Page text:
Save up to 65 percent on your Azure SQL Data Warehouse workloads
Starting today, you can purchase Reserved Capacity for Azure SQL Data Warehouse and get up to a 65 percent discount over pay-as-you-go rates. Select from 1-year or 3-year pre-commit options.
Reserved capacity is purchased in increments of 100 cDWU. Multiple warehouses in the same region can use a single pool of Reserved Capacity. The fully elastic properties of the service remain and operations beyond the reserved capacity will be billed using pay-as-you-go pricing. As always, storage is charged separately from compute and will continue to be charged separately when purchasing Reserved Capacity.
More flexibility with exchanges and refunds
We’ve made it easy to exchange your reserved capacity and make other changes, like region or term. You can also cancel the reserved capacity at any time and get a refund (terms apply).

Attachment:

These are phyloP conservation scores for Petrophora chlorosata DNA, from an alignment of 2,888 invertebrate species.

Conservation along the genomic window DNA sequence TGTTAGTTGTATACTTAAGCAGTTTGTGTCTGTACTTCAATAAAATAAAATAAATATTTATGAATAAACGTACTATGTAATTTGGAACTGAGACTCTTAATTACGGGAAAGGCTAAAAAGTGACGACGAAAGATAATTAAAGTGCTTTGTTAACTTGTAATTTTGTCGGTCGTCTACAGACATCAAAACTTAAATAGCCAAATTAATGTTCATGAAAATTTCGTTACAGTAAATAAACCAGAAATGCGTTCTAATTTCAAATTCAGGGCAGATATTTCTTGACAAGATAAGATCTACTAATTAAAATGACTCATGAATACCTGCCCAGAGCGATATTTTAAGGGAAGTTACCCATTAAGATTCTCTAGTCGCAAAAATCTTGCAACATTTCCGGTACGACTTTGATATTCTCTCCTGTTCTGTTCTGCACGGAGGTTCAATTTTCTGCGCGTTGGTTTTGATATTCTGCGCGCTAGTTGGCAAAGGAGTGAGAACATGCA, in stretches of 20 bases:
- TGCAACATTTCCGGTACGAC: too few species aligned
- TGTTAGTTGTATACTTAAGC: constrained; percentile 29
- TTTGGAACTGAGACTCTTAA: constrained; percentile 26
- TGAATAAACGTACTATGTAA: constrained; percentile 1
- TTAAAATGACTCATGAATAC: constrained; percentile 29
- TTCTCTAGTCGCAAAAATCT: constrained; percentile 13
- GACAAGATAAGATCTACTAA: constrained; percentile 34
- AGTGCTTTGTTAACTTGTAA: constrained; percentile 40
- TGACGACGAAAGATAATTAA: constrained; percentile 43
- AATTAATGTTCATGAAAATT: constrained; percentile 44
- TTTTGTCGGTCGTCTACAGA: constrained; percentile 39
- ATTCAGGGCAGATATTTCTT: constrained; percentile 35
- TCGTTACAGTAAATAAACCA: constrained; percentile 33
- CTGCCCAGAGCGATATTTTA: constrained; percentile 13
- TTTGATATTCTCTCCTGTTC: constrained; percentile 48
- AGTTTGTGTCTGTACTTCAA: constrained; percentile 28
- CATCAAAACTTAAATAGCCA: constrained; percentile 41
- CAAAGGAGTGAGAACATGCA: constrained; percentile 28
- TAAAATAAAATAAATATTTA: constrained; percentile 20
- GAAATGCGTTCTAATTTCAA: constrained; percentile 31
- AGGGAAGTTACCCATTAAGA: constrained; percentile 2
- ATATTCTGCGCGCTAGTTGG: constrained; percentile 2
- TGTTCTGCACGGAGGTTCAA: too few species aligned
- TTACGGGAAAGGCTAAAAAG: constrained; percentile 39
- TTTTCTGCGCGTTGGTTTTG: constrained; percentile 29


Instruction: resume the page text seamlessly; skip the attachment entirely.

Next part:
Next steps Visit the pricing page to learn more about Azure SQL Data Warehouse pricing. Purchase SQL Data Warehouse reserved capacity in the
It takes a team
Most apps get delivered by a team. When your team delivers the app through virtual machine (VMs), it is important to coordinate efforts. Born in the cloud to serve teams from all over the world, Azure and Azure Stack have some handy capabilities to help you coordinate VM operations across your team.
Identity and single sign-on
The easiest identity to remember is the one you use every day to sign in to your corporate network and check your email. If you are using Azure Active Directory, or your own active directory, your login to Azure Stack will be the same. This is something your admin sets up when the Azure Stack was deployed so you don’t have to learn and remember different credentials.
Role-based access control
In the virtualization days my team typically coordinated operations through credentials to VMs and the management tools. The Azure Resource Manager include a very robust role-based access control (RBAC) system that not only allows you to identify who can access the system, but allows you to assign people to roles and set a scope